When the condensate line is clogged, water can overflow from the drain pan

Solution: If you feel up to the task, you can attempt to remove the clog yourself by connecting a wet/dry vac to the outside end of the condensate line. Turn on the vac to remove any debris clogged in the pipe.

If that doesn’t solve the problem (or you don’t have the time to fix it yourself), contact an AC pro to clear the clog for you.

Is the water leaking near the outdoor AC unit?

While it’s normal to see a small amount of water near your outdoor unit, if you notice a lot, it may be because...

  • It’s an especially warm or humid day
  • The evaporator coil is frozen
  • There’s a refrigerant leak in the outdoor unit

Cause #1: It’s an especially warm or humid day

When the weather is especially hot and humid, your air conditioner pulls more moisture out of your home’s air. This condensation will drain out of your home via the condensate line, which would explain why you’re seeing more water than normal around the outdoor unit.

Solution: If the weather is the culprit, there’s really nothing wrong—your air conditioner is working just fine and there’s no need to contact a professional.

Cause #2: The evaporator coil is frozen

If extreme weather isn’t the explanation but you’re seeing a lot of water pooled around the outdoor drain line, the most likely explanation is that you have a frozen evaporator coil.

When the ice on the evaporator coil eventually melts, all that water will drain outside (if the condensate line isn’t blocked as we mentioned above). That could explain why you’re seeing a large pool of water around the outdoor unit.

Solution: You’ll need to contact a professional to make sure your evaporator coil isn’t icing up. Besides the leaking water, a frozen evaporator coil also creates problems like higher energy bills and warmer indoor temperatures.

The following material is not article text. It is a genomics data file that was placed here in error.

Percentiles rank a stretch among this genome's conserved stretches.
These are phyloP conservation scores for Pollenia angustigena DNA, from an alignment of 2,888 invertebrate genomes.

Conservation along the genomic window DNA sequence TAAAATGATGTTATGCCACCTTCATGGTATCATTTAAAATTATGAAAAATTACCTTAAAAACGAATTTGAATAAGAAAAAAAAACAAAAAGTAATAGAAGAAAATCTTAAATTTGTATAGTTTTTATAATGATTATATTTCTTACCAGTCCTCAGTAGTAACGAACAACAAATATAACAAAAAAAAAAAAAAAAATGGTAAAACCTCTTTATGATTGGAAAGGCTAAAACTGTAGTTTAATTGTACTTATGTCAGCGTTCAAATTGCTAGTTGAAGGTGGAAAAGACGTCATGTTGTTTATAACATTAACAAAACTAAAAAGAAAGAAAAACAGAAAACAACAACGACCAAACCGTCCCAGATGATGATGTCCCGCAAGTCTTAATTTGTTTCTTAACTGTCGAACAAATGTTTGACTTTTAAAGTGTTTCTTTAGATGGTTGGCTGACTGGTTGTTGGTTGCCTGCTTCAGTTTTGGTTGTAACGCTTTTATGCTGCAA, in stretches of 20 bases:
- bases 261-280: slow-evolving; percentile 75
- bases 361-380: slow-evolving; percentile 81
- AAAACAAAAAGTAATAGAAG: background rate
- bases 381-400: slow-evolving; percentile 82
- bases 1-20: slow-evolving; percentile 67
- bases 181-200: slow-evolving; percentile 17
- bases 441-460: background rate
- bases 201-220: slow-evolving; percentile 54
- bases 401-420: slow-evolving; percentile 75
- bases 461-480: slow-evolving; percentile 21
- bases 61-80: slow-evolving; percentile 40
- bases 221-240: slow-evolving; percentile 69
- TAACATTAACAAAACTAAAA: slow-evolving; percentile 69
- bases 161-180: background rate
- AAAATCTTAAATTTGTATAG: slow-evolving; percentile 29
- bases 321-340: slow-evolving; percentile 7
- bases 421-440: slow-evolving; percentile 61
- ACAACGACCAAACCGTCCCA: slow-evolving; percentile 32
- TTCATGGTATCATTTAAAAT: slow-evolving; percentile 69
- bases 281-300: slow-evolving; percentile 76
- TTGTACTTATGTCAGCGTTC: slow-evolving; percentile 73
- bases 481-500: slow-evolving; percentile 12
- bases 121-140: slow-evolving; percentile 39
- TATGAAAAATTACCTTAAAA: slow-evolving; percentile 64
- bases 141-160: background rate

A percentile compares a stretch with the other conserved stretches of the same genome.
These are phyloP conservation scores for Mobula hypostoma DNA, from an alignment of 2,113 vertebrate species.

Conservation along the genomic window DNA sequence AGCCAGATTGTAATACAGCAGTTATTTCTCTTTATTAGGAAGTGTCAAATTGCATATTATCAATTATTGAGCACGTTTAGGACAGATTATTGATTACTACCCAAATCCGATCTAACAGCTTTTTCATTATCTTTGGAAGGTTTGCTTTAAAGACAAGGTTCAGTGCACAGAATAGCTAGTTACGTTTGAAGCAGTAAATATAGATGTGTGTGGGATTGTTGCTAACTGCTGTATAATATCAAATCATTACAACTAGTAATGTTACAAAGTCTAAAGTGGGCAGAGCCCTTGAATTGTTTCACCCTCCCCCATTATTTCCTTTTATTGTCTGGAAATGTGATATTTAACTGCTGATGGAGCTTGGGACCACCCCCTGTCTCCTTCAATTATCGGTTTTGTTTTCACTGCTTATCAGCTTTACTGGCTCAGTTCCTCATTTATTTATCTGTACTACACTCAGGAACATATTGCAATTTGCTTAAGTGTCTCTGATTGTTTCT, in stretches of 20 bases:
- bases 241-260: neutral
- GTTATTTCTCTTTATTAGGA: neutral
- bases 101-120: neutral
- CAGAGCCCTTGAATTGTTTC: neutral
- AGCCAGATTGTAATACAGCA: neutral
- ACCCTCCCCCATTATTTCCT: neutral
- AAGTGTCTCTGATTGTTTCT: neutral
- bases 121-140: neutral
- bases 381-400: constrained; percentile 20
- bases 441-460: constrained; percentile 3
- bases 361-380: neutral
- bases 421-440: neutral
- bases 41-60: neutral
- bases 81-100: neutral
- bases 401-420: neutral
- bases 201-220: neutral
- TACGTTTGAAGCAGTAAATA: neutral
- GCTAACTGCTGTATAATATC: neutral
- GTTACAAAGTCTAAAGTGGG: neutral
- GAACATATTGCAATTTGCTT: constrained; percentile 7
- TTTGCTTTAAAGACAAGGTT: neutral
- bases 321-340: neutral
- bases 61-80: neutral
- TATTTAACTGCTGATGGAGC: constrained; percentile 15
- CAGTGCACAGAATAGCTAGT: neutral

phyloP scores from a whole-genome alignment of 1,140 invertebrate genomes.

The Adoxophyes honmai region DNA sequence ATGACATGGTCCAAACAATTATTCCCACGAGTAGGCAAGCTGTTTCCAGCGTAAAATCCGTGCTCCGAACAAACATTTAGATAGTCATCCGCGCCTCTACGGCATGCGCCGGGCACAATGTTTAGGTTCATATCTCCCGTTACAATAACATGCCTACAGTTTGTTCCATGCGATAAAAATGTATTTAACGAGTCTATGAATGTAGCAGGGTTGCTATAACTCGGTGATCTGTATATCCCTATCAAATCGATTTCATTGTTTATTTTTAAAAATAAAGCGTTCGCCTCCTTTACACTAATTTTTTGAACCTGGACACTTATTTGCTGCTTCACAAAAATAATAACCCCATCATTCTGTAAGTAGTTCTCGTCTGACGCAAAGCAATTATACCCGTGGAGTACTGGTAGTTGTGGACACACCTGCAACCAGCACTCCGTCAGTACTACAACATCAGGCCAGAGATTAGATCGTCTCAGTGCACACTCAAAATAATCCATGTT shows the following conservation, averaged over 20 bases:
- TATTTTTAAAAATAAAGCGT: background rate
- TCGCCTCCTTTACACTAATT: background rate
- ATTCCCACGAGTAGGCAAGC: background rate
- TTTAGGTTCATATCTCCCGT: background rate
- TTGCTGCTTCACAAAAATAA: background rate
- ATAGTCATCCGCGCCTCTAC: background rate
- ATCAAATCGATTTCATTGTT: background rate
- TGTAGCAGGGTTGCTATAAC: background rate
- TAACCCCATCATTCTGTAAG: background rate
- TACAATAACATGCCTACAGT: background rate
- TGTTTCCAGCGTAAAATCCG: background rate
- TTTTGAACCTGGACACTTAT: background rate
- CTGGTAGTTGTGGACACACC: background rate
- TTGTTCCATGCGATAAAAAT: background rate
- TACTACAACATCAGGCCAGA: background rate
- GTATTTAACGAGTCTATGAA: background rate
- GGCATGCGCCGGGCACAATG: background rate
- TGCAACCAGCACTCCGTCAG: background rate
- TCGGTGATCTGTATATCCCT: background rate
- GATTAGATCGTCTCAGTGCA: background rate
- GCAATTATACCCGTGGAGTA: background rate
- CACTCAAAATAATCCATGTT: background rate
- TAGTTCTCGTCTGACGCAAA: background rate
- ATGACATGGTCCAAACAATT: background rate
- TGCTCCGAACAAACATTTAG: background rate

Cause #3: There’s a refrigerant leak in the outdoor unit

Earlier we talked about refrigerant, which is the liquid/gas substance that removes heat from your home’s warm air, outside.

In its liquid form, refrigerant looks similar to water. If you notice a large amount of liquid around the outdoor unit, it could mean refrigerant is leaking from the compressor, condenser coils or one of the refrigerant lines.

If you have a large refrigerant leak, you’ll definitely notice. You may hear a hissing sound and your home won’t feel as cool.

Solution: Since a refrigerant is a potentially harmful substance to humans, it’s best to let a certified professional find and fix any refrigerant leaks. Contact a professional to inspect your outdoor unit and make sure there are no leaks in the outdoor unit.

Need an AC repair from a trustworthy Phoenix technician?

Call (602) 280-1793 or schedule an appointment online. Our highly trained technicians can quickly find and repair whatever is causing your AC to leak water.

For more information about what to expect when you hire us, visit our AC repair service page.

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By Ty Lindsay

Ty Lindsay is the Director of Field Operations at Patrick Riley | Isley’s and a 15-year veteran of the plumbing and HVAC trades. In 2010, Ty earned his Journeyman’s plumbing license. He became a Master Plumber five years later and earned his Journeyman HVAC technician’s license that same year. Ty’s breadth of knowledge in plumbing and HVAC includes both residential and commercial work. He’s been a loyal member of the Patrick Riley | Isley’s team since 2016.